Scope Of Work In Construction: The Only Guide You Need To Understand It

Written by Bridget Cooper

DateJan 13, 2024
Reading time10 min read
Project manager

Whether you’re dealing with an RFP or ITB, the scope of work construction section is perhaps the most important in these documents. It's where the project manager highlights responsibilities to contractors, deliverables, quality standards, timeline, and other crucial details regarding the construction. 

However, have you ever examined the scope of work section? Do you know what each section in the construction scope requires and why it’s important to the construction contract? That’s what we are going to cover in this guide. We will go through different elements that make up this section to help you understand the scope of work properly. But first, let’s define the scope of work to try and understand it. 

What is the Scope of Work in Construction?

The scope of work is a special section in the construction bid package where the clients highlight what they expect from the contractor. Think of scope of work as a script that contractors have to follow to deliver the construction project as requested. 

The scope of work serves as a construction agreement guiding consultants, engineers, and general contractors toward achieving the project’s objectives. 

Clients include project blueprints to guide contractors throughout the project. These blueprints also help general contractors estimate the project’s complexity and cost estimate when bidding. The contractor’s responsibilities are also well documented, highlighting their roles and objectives in the entire construction project. Finally, the client includes project expectations in terms of quality, project milestones, and deadlines. 

Now that we have a clear idea of the scope of work in the construction industry, let’s dissect it further to learn about the different key elements in this section of a bid package.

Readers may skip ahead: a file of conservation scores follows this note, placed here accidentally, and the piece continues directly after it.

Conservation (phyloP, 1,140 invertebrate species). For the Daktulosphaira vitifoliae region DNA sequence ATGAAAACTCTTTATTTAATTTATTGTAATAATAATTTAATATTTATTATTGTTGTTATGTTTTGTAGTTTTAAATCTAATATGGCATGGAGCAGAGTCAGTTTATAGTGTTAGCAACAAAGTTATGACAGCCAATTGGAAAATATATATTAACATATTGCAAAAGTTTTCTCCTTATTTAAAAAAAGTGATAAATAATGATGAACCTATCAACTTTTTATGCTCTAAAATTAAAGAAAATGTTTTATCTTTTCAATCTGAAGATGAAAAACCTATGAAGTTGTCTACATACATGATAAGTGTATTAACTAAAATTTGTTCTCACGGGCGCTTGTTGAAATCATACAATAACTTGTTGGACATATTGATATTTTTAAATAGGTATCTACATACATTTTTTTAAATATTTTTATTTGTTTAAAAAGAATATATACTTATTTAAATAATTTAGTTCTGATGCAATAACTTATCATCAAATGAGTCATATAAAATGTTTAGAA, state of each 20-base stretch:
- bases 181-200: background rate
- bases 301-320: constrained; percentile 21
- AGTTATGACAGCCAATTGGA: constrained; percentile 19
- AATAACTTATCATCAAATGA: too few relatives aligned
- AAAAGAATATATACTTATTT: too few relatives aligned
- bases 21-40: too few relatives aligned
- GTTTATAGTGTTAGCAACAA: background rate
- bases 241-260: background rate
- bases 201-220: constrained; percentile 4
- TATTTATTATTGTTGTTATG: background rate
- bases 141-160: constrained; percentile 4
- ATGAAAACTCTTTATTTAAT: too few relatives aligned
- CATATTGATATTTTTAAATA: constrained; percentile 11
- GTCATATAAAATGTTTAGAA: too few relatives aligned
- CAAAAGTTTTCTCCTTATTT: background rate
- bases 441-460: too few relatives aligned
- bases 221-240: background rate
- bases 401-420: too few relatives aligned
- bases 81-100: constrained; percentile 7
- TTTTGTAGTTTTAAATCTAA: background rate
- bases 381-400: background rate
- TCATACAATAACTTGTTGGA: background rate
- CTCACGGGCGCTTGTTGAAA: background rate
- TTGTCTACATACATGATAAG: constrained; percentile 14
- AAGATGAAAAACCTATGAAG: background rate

What’s Included in the Scope of Work?

The scope of work has many sections, each helping to explain the project expectations clearly to general contractors. However, not every scope of work is similar, as the contents of this section vary with construction projects. 

For instance, a large-scale project like a sports stadium construction would have a majority of different contents than that of a home remodeling. However, there are key elements you’d expect to find in almost every scope of work, and that’s what we will discuss. 

Project Overview

The project overview is a brief introduction to the construction project. It’s where the client shares project details like location, size, type, and purpose. Think of the project overview as the initial sketches to establish a framework for contractors. 

Let’s take a bridge construction project as an example. A client would specify the project’s exact location either by name, street address, or, to some extent, GPS coordinates. They then mention the project’s size. Is it a big or smaller bridge? What’s the maximum weight the bridge can handle? 

And finally, the client mentions the project’s purpose. Will it be used for commercial purposes? Is the project’s aim to help the locals? Such details introduce contractors to the project idea and set the tone for the other sections.